Never Be an Employee Again
Chef Kevin Meehan, 35, did all the right things for success in the restaurant world: He studied at Johnson & Wales, apprenticed at a Michelin-starred establishment in Europe, and worked his way up at chic Los Angeles restaurants such as L'Orangerie, Bastide, and Patina before landing the executive chef job at Café Pinot. Why did he decide to give it up to launch a 10-seat pop-up called Kali Dining in February? To find success on his own terms. His roving "dinner party" concept (which has monthly runs in one residential location moving on to the next one) has been sold out since its inception and is now on its fourth installment. He seems to be well on his way.
So, roving dinner parties? What was your motivation for doing something no one has ever done before?
I was working at Café Pinot for a long time. The restaurant was going through some changes as was myself, and I wanted to take some time away. I went to Japan and Korea with my wife for three-and-a-half weeks and was inspired by the cuisine and the small restaurants. I wanted to fall back in love and rejuvenate my culinary arts.
Walk me through the logistics of starting-up.
I made an initial investment and bought a glasses, plateware, and things because I wanted to make it a fine-dining experience. I had friends help out as servers and design the website. A friend of mine, who I go hunting with, donates meats; farmers give me a discount because they know what I'm doing. As for locations, people come and they love the idea and they're like, "Hey, I’m leaving for Hawaii, why don't you use my space while I'm gone?" Right now I'm renting from twins and they said, "Just pay my rent for a month and we'll stay at our boyfriends' house." The first one was in my guest house and I had a little induction burner and a little minibar fridge. It was so Mickey Mouse, but I put out four-star meals.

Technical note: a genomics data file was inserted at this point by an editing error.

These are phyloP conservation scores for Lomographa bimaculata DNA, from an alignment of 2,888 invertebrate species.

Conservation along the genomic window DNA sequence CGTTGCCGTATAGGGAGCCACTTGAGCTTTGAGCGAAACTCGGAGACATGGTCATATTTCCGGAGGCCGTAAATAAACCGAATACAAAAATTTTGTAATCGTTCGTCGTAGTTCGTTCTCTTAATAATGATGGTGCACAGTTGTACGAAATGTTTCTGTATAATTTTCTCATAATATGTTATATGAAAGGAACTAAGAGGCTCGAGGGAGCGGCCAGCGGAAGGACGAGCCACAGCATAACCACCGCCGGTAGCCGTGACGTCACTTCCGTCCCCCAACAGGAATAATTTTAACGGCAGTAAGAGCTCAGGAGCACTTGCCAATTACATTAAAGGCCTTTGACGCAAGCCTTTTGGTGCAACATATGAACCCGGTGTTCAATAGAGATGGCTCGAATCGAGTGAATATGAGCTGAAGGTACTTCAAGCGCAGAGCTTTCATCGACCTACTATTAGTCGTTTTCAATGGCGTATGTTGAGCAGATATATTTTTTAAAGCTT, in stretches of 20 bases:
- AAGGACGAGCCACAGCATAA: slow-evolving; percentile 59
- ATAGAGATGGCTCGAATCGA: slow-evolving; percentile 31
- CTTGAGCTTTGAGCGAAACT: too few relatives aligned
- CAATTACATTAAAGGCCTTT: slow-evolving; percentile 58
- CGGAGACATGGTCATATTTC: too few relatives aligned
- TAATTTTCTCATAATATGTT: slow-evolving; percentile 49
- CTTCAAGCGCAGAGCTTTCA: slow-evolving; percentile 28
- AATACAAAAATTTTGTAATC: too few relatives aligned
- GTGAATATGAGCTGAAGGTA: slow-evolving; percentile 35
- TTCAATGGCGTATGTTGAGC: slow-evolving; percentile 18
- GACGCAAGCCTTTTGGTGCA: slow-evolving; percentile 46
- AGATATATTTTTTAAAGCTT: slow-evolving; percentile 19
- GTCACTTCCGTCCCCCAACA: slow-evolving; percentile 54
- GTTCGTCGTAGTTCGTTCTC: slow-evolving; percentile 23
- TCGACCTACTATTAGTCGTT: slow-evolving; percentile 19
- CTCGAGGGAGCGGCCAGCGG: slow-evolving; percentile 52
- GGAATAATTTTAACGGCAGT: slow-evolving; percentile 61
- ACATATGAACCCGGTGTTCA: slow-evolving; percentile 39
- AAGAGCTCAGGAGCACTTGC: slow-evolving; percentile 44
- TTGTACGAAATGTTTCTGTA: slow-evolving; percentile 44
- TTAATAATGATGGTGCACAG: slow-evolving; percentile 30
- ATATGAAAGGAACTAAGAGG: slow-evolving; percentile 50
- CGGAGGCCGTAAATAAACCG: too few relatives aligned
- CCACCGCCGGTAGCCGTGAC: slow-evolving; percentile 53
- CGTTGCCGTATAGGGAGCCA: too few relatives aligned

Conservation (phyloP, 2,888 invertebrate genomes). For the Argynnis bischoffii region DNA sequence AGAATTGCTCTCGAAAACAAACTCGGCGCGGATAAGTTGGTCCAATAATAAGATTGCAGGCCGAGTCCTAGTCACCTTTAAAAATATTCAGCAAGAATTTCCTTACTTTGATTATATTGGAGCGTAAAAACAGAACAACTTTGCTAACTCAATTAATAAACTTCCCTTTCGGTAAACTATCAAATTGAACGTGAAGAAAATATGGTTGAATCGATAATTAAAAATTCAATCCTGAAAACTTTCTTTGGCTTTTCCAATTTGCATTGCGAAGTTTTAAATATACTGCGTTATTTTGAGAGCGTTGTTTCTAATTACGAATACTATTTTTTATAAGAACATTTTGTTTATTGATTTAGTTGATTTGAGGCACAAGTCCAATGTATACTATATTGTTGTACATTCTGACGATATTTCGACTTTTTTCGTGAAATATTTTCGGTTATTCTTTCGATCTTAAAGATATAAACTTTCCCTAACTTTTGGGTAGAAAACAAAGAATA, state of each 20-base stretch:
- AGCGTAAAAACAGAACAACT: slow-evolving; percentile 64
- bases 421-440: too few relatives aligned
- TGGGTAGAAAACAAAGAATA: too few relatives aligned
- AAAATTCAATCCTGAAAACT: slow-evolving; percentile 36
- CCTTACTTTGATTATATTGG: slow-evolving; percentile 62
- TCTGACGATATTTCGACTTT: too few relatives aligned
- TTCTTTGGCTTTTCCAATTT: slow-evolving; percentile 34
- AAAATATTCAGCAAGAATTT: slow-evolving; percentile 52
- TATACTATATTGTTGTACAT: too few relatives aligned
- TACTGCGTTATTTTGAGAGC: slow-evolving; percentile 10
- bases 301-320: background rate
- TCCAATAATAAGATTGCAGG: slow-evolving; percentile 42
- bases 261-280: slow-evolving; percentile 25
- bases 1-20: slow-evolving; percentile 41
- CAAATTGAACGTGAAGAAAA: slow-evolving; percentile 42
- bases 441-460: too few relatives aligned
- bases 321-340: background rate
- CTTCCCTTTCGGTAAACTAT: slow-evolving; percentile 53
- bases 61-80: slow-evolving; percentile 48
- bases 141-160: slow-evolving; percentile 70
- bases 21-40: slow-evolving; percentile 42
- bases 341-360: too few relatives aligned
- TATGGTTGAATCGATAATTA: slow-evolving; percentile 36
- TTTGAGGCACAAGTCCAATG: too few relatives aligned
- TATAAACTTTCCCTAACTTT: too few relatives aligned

Did you feel something was lacking in your previous experience?
I was in a corporate environment, and it was very busy. Its main focus wasn't presentation and food. It was a business, and it was a great business. It served its purpose and I had a great time in my last job. I really have nothing bad to say, I left on good terms. But for me to get my own restaurant and do the next thing, I needed to do this. And I don’t regret my actions so far. Kali Dining is a way for me to be the best I could be.
What's the inspiration for your dishes?
I read a lot of books, I look at a lot of websites, I dine out, I go to the market. Lately, I've been foraging in the wilderness. I have a big Ikea bag just full of things from the woods. Last week I discovered something new: You know when you go to a freshwater pond and you see something that looks like a hotdog on a long reed that looks like bamboo? On the base is what looks like a leek. And if you peel back the layers that are fibrous, the heart of it is really tender and juicy and tastes like a raw cucumber. Not only is it local and fresh, it's wild and it's something that people really can't get anywhere else.
Another thing about Kali Dining that really winds my clock is I get to create an environment that people really don't have an opportunity to do anywhere else. Tonight I have eight people coming in and they don't know each other and they're gonna sit down and get to know each other, network, have a couple glasses of wine. I have had 50, 60 installations by now and I haven't had one night where it didn't work out. It's fun for me. I'm a host—I don’t really see myself as a caterer by any means—and it's a great way for me to meet new people and explore the art of cooking at the same time.
I've been talking to investors about possibly a permanent thing, which is what I'd really like to do. Until then, I have a great job and I'm my own boss. I never want to be an employee ever again.
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